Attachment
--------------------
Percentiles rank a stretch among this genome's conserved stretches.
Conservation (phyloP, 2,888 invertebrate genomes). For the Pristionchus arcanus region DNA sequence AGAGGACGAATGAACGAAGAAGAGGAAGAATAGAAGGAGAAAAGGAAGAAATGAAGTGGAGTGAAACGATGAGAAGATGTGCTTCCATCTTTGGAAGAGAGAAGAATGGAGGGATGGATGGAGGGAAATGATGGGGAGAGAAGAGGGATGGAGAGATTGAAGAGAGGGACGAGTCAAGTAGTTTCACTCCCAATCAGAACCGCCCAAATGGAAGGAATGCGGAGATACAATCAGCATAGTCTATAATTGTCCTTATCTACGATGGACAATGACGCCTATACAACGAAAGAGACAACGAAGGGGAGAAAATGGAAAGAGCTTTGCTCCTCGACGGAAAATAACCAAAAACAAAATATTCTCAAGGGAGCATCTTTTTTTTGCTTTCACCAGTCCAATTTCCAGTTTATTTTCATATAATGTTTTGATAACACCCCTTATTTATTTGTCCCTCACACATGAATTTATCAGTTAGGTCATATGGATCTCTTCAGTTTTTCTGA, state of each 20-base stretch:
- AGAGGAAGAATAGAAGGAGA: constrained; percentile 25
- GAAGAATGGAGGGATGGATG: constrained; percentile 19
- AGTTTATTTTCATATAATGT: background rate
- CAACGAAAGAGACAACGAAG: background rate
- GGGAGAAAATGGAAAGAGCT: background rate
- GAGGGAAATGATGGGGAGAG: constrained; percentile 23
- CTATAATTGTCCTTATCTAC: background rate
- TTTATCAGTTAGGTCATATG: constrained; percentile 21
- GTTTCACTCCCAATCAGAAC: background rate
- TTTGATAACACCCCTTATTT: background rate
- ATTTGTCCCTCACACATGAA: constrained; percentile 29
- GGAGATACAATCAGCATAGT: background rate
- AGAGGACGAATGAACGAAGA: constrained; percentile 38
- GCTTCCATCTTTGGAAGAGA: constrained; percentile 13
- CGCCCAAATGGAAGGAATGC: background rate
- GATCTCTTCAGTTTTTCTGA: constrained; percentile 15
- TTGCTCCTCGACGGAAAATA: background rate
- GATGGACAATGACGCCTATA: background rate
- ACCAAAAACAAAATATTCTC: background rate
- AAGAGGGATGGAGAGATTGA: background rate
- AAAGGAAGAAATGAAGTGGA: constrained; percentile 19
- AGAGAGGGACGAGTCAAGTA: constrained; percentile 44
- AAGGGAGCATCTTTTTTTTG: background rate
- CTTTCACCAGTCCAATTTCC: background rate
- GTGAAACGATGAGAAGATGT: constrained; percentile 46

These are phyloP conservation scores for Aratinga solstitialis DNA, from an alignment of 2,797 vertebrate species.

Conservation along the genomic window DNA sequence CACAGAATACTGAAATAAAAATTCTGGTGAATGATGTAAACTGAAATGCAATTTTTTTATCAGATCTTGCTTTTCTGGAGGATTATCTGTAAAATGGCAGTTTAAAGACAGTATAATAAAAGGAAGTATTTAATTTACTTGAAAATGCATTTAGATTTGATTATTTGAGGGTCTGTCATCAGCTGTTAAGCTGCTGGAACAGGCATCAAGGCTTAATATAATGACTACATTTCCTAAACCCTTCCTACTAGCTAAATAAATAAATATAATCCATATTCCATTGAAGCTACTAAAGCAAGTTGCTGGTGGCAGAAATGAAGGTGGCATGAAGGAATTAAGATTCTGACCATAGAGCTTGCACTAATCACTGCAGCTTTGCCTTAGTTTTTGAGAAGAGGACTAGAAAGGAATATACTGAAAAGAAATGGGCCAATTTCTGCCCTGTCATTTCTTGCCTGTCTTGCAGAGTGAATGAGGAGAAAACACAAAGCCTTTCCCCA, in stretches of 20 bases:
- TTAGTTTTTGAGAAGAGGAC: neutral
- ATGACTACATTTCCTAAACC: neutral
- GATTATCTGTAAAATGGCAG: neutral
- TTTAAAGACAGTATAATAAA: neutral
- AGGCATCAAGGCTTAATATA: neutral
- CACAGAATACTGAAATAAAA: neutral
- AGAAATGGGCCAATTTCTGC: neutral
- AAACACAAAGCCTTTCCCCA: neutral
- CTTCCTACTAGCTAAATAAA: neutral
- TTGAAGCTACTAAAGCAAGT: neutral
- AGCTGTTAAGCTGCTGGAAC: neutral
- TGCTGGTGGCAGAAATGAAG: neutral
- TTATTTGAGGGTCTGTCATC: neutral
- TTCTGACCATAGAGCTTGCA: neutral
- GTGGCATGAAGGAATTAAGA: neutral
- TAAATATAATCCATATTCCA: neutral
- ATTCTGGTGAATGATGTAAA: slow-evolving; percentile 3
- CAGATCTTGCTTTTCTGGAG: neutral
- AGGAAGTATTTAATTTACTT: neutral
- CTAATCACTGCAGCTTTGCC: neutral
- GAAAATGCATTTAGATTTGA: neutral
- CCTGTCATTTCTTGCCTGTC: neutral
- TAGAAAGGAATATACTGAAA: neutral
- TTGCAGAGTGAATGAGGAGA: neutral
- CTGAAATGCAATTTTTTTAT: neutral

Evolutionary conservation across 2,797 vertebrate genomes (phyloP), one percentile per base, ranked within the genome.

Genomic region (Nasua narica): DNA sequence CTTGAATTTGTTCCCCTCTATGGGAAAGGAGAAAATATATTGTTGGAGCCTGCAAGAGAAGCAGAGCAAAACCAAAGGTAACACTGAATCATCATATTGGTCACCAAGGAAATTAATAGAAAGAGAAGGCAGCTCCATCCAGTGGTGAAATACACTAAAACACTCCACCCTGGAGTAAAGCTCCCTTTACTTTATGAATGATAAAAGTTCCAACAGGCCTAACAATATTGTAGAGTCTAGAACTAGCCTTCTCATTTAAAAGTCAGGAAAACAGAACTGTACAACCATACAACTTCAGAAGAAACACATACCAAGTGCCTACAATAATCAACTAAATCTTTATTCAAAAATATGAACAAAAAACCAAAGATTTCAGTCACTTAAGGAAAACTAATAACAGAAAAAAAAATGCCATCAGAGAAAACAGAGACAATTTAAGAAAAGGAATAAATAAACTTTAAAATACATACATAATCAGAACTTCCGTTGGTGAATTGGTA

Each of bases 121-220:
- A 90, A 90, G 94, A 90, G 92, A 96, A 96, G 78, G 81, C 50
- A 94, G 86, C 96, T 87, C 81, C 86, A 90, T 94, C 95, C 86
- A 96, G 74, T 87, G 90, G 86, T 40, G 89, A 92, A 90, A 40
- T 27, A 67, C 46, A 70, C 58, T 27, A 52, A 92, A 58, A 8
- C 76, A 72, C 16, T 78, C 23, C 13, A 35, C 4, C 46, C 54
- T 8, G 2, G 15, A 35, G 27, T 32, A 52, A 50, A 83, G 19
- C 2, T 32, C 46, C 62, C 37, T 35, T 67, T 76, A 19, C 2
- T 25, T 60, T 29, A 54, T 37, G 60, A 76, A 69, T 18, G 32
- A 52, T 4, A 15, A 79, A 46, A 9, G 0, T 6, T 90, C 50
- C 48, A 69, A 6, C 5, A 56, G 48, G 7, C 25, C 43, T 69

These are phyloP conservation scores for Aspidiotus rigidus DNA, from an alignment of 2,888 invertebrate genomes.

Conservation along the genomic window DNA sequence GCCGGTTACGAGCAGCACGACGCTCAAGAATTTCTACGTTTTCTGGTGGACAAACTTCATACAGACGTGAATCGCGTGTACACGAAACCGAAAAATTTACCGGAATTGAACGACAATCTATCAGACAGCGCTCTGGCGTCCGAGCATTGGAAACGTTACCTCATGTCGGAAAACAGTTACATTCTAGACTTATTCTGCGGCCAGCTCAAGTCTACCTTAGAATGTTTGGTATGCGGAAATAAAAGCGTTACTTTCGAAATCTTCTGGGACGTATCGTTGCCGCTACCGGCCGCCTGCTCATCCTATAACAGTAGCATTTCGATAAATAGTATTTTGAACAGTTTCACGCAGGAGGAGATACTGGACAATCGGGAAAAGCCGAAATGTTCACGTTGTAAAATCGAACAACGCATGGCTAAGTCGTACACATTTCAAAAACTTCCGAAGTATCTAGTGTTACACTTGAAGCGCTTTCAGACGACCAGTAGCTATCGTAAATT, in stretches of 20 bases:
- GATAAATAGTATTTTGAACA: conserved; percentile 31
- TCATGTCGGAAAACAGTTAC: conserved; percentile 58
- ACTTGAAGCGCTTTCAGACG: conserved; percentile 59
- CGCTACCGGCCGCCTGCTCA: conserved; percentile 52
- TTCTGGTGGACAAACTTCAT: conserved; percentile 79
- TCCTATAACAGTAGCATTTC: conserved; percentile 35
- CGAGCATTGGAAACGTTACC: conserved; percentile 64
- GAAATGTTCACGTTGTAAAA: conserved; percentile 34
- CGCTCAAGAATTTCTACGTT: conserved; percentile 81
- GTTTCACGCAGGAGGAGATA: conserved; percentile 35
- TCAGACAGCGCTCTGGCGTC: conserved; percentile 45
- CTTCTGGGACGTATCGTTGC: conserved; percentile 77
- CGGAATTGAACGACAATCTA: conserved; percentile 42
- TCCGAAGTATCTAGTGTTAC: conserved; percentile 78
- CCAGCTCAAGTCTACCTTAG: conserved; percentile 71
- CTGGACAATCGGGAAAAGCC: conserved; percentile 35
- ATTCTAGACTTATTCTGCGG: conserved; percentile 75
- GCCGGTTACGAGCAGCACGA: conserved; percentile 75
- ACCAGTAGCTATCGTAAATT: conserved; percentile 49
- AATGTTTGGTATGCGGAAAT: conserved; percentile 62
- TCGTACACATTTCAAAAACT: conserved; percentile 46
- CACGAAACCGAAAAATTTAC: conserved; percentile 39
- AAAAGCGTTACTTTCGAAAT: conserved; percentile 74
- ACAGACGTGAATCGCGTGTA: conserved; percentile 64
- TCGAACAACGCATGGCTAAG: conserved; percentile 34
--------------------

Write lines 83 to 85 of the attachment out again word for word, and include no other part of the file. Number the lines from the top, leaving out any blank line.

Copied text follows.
- TCCGAAGTATCTAGTGTTAC: conserved; percentile 78
- CCAGCTCAAGTCTACCTTAG: conserved; percentile 71
- CTGGACAATCGGGAAAAGCC: conserved; percentile 35